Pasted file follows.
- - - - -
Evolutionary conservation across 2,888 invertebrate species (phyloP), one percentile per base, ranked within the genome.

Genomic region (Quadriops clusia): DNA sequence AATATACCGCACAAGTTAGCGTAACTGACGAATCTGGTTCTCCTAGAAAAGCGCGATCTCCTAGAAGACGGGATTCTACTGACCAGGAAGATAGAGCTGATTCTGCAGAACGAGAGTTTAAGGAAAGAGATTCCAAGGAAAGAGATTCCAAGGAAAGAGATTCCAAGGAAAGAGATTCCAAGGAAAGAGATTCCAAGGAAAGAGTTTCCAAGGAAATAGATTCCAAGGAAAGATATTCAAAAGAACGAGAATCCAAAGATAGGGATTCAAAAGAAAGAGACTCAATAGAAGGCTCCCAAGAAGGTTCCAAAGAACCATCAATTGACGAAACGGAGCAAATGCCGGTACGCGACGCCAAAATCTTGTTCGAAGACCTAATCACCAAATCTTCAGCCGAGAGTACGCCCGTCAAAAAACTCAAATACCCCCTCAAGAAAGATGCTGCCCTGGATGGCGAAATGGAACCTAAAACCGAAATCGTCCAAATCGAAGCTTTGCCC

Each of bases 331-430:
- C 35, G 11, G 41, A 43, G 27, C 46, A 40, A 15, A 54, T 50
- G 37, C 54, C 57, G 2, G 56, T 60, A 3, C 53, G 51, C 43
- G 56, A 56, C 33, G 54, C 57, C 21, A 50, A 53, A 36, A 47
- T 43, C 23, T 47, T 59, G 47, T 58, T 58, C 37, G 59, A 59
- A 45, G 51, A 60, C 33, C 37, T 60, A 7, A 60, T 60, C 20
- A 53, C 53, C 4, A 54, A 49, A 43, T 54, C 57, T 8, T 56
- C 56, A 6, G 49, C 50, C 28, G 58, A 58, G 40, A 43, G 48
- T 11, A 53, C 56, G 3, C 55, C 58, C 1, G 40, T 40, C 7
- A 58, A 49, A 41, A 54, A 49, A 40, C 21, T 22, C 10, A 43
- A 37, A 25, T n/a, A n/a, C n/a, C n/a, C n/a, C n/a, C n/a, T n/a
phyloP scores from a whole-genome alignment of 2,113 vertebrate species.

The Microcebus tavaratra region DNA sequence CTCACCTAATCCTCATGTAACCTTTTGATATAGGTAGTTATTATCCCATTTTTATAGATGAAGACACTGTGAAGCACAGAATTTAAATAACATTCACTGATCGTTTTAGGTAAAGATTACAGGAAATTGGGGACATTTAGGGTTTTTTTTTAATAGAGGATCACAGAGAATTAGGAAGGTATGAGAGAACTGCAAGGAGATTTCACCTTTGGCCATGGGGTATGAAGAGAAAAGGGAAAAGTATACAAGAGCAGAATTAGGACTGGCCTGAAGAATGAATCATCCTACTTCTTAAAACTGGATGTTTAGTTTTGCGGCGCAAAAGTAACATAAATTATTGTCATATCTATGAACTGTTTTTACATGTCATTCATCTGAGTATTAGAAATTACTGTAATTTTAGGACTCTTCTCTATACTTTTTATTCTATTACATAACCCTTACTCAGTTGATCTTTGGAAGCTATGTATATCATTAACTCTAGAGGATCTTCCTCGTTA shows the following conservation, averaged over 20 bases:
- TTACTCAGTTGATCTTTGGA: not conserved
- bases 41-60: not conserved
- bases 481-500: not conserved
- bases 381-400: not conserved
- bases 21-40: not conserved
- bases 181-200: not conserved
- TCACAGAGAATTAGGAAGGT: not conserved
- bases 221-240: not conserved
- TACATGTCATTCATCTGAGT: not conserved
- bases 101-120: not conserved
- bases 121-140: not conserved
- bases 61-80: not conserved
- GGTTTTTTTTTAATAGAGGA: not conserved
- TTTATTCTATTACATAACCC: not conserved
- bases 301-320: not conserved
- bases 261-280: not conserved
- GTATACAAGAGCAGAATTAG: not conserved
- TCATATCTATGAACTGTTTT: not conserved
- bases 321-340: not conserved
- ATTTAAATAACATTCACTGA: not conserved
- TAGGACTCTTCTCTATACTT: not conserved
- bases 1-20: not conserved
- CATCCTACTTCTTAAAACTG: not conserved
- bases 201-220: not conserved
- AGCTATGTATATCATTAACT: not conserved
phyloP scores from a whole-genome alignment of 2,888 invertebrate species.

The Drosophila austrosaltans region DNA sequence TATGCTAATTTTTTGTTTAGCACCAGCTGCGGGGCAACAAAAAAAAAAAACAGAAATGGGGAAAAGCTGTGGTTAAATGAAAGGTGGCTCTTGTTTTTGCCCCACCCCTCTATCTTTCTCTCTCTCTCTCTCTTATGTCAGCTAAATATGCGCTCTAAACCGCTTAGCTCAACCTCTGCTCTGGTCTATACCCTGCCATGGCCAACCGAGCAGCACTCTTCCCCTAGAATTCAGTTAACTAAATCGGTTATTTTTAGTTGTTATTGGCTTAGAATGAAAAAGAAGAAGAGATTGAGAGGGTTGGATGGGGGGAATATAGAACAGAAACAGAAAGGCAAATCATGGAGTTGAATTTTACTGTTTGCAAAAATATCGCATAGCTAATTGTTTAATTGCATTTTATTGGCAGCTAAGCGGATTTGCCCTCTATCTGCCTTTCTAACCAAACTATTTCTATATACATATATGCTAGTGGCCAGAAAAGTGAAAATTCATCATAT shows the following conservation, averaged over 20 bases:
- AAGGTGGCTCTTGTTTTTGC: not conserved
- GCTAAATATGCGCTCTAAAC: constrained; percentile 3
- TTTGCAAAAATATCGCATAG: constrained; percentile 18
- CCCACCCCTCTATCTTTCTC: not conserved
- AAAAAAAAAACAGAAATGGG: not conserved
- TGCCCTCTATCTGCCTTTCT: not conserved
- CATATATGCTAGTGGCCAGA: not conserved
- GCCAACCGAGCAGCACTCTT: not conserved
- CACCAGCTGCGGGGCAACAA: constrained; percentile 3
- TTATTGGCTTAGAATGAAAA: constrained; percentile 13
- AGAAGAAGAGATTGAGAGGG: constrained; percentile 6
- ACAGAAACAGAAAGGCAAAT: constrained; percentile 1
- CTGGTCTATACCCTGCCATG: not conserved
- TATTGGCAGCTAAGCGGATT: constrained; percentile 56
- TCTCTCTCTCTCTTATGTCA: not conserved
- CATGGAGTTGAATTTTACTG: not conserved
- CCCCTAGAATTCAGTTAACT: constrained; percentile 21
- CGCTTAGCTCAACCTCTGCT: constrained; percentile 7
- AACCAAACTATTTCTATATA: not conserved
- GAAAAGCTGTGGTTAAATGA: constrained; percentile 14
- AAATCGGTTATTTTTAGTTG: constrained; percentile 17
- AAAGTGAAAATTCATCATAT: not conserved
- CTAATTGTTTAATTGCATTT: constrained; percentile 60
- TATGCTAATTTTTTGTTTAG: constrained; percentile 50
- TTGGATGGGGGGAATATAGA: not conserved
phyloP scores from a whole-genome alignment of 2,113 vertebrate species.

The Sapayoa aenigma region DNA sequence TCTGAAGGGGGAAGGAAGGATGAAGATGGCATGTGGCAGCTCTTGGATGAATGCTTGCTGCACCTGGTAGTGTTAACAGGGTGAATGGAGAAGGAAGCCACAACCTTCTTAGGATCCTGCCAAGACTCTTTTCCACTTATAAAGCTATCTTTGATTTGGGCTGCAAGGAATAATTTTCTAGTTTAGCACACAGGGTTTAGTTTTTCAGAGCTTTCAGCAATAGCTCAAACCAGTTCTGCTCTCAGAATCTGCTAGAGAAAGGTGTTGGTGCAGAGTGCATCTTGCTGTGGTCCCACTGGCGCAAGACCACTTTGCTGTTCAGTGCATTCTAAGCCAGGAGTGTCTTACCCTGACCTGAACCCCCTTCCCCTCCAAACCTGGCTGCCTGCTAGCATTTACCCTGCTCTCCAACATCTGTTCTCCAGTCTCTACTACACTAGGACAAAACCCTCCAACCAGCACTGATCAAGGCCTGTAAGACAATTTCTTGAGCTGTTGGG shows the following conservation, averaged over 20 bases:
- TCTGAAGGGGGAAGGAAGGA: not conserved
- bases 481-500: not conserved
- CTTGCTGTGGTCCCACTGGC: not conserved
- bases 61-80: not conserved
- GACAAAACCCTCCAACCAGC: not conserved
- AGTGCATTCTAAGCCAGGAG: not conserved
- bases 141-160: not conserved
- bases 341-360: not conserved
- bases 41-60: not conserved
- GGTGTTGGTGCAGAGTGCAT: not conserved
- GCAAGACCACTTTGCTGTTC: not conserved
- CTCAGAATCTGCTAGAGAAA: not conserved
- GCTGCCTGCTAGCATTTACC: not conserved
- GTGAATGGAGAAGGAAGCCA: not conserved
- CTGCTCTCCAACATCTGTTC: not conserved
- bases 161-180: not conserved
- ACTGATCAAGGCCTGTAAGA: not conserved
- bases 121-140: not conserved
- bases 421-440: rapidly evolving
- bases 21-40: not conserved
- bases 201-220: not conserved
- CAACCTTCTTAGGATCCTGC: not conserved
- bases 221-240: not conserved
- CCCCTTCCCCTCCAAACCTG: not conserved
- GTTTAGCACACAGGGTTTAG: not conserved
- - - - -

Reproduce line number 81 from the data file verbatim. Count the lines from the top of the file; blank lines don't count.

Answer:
- CTCAGAATCTGCTAGAGAAA: not conserved